"Viva Chávez," Rafael Ramírez, the Venezuelan oil minister, exclaimed as he listed the virtues of the defunct commandante to his fellow ministers at Opec headquarters.
The memoriam set an odd tone as ministers launched their biannual output talks last weekend, reflecting a group more grounded in the past than the present.
Opec's real concern should not be nationalist politics, but the fact that the United States and some other nations may eventually not care.
The rise of fracking technology in North America and the vast oil and gas reserves it has unlocked - North Dakota today pumps as much as Ecuador - makes the issue of Opec supply less of the all-consuming concern it was just a few years ago for Americans. Opec's share of the global market is set to decline as increases in demand are met by North America, according to the International Energy Agency (IEA), the watchdog of the Organization for Economic Cooperation and Development.
Yet faced with the prospect of eroding influence, Opec is taking a wait-and-see approach. Lulled by Brent oil prices of about US$100 a barrel, members chose to keep its output target the same as it has been since December 2011. An informal survey of its leaders reveals a group that is as slow to respond to shale as the wildcatters who drilled in the Bakken, which stretches from central North Dakota into the north-eastern corner of Montana and upwards into Saskatchewan and Manitoba in Canada were quick to exploit the area's resources.
José Maria Botelho de Vasconcelos, the Angolan oil minister: "We need to analyse the situation and then take some decision about that. We need to wait."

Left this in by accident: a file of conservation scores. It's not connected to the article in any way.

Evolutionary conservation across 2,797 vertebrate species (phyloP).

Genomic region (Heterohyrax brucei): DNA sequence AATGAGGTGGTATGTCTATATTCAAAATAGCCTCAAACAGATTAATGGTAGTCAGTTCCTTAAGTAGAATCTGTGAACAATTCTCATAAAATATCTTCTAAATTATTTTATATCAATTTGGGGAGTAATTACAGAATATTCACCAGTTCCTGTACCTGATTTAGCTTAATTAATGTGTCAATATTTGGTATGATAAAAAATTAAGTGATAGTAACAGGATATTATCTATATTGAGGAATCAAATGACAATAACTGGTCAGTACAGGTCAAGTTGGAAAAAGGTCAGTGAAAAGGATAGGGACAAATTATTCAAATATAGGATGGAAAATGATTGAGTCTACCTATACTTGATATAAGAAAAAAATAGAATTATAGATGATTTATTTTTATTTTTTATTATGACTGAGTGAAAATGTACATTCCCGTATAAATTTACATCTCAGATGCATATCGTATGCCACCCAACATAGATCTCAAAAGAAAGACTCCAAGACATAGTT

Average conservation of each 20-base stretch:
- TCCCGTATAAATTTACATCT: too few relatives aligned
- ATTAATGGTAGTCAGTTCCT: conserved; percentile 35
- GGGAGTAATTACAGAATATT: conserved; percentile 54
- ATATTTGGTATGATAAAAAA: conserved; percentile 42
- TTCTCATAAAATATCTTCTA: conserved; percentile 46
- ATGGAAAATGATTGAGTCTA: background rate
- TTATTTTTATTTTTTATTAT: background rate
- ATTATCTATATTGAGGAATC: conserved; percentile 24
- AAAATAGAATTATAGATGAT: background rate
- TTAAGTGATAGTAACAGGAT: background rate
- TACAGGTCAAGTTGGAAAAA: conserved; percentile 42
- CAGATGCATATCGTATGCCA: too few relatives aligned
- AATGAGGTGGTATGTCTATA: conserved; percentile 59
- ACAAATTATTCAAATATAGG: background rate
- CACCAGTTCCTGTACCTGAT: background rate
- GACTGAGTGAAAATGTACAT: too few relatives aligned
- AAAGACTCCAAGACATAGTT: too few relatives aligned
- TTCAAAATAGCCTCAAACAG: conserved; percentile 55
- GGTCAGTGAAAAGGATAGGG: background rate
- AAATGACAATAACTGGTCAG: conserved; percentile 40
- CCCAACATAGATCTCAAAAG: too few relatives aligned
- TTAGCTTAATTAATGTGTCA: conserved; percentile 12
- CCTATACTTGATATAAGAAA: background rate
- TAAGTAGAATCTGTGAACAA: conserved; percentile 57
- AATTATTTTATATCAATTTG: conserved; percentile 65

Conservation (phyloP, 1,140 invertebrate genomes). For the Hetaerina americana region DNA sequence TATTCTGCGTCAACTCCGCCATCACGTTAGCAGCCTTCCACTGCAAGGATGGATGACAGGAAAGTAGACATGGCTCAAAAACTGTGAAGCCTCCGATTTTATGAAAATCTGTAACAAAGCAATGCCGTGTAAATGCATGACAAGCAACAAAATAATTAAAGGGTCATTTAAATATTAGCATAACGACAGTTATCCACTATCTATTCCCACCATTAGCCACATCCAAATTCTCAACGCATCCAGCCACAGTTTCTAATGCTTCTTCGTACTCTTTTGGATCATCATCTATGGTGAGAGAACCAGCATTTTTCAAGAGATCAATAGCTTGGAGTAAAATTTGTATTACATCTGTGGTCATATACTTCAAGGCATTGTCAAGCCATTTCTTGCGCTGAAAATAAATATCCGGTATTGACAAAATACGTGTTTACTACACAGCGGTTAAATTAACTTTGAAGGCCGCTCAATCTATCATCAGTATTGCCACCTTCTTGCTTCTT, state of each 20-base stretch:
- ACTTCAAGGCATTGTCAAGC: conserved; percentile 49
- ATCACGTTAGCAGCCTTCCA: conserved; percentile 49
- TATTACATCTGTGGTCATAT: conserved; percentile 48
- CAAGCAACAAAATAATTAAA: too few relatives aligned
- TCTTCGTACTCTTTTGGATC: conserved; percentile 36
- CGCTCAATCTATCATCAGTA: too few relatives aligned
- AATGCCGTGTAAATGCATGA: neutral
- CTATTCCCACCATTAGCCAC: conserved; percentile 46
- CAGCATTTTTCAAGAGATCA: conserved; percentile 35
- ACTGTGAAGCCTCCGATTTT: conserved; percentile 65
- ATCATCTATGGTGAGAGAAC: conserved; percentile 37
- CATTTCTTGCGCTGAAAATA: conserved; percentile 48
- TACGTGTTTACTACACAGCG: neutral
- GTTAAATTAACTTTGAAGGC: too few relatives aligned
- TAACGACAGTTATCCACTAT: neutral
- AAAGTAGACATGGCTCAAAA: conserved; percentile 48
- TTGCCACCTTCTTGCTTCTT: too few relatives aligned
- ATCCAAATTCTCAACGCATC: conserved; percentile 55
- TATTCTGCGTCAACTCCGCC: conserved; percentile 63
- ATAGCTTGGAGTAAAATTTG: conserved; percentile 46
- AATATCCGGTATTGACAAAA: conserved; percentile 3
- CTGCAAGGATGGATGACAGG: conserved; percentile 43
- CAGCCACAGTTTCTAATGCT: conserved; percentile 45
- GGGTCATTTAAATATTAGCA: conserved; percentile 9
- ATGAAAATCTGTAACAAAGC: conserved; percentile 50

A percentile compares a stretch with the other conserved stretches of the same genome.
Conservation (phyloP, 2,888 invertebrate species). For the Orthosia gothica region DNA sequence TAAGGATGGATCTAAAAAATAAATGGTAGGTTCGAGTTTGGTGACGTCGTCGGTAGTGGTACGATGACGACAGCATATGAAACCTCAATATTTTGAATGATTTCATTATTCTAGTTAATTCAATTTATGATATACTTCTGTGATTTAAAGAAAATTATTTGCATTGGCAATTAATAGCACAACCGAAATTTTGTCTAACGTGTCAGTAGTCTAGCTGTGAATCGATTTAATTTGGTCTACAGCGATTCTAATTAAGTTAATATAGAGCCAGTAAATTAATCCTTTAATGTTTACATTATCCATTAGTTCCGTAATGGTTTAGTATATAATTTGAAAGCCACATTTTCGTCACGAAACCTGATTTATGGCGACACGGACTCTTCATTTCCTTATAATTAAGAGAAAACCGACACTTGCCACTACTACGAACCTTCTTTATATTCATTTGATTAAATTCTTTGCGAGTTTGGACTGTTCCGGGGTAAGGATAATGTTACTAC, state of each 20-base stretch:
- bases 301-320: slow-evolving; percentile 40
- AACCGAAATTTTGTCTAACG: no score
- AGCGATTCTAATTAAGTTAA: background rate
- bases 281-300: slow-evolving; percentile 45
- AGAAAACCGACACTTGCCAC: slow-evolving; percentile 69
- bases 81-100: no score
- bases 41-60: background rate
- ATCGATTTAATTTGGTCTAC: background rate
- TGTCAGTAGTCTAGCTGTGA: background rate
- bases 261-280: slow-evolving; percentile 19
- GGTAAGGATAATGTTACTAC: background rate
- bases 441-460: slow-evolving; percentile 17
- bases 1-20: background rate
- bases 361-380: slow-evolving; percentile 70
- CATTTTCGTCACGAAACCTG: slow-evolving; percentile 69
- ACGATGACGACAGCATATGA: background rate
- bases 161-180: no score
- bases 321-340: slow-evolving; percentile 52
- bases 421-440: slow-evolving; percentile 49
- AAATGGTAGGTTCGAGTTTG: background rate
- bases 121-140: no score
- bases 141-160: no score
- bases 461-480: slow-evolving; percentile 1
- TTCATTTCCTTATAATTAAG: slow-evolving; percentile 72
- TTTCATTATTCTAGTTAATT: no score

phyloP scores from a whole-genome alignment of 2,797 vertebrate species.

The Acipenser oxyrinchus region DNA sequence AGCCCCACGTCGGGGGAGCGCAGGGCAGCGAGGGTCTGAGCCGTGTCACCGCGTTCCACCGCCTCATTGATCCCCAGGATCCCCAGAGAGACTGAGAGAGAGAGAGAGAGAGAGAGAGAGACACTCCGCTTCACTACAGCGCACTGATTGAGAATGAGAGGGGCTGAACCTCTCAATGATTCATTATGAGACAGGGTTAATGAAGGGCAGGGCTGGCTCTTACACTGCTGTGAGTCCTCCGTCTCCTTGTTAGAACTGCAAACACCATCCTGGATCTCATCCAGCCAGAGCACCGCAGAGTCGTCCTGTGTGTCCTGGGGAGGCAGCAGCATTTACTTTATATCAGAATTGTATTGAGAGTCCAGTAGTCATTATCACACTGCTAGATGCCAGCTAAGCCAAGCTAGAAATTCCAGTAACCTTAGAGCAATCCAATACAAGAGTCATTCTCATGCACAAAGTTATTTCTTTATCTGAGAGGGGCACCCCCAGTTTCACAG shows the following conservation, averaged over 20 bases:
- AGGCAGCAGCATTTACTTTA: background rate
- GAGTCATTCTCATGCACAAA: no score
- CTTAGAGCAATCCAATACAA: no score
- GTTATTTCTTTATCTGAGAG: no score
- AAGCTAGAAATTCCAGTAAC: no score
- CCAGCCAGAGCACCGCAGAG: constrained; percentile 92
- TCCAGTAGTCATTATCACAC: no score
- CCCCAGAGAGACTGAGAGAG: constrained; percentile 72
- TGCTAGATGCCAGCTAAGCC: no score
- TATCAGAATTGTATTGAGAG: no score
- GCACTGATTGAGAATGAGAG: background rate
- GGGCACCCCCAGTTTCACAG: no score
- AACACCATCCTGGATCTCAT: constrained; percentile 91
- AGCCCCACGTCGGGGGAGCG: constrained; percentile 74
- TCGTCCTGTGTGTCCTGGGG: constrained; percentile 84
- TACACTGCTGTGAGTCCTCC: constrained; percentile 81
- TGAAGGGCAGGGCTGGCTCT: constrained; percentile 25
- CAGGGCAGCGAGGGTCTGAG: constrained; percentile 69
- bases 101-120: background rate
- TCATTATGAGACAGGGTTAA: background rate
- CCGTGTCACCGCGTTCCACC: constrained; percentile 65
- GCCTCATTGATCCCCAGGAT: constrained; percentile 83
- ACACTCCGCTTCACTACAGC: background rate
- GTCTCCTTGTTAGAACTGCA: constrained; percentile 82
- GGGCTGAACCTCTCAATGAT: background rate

Mohammed Al Sada, the Qatari oil minister: "The shale will have a huge impact as a game-changer in the US. How much it will impact the other countries, we still don't know."
Samir Kamal, the Opec governor of Libya: "We are not really concerned."
The sentiment that shale doesn't make a difference to Opec is echoed by Saudi Arabia and the UAE, and the Opec secretariat's formal study of shale commissioned during the weekend meeting is not scheduled for completion until the end of the year. Meanwhile, members are glossing over the differences between African and Gulf Opec nations. Countries such as Angola face the task of replacing American customers with Asian ones. In contrast, Gulf Opec nations can confidently pump away knowing that their oil will be bought by China and its neighbours.
But a decade or two down the road China could follow the same route as America if it is successful in developing its own shale reserves.
"The market has gotten so big," said Alirio Parra, a former oil minister of Venezuela. "The shift in Opec is a shift in interests and markets away from the western hemisphere towards the east, no doubt."
This is already affecting member countries' ability to squeeze more value out of their hydrocarbons by moving downstream. Industrial giants such as Dow Chemical are looking more to American shale gas as an attractively priced feedstock, rather than to the Gulf.
In contrast to the approach of Opec member countries, Saudi Basic Industries Corporation has announced plans to invest in North America, and Abu Dhabi's International Petroleum Investment Corporation has hedged its bets through a company in Canada that is using Pennsylvania and North Dakota shale gas to feed its crackers.
Mr Parra, now a board member of the CWC group, an energy company in London, takes an optimistic view. He believes not only that Opec members such as Algeria and Libya may eventually be able to take advantage of shale reserves at home, but also that Opec will remain relevant.
"I've heard this over the decades, the same thing," he said in the lobby of the Vienna Grand, the old world hotel where Opec delegates, analysts and reporters have mingled on many afternoons.
"Opec is still a point of reference for the world oil industry very much as the IEA is a point of reference. It's the voice of people who are in the upstream with massive resources."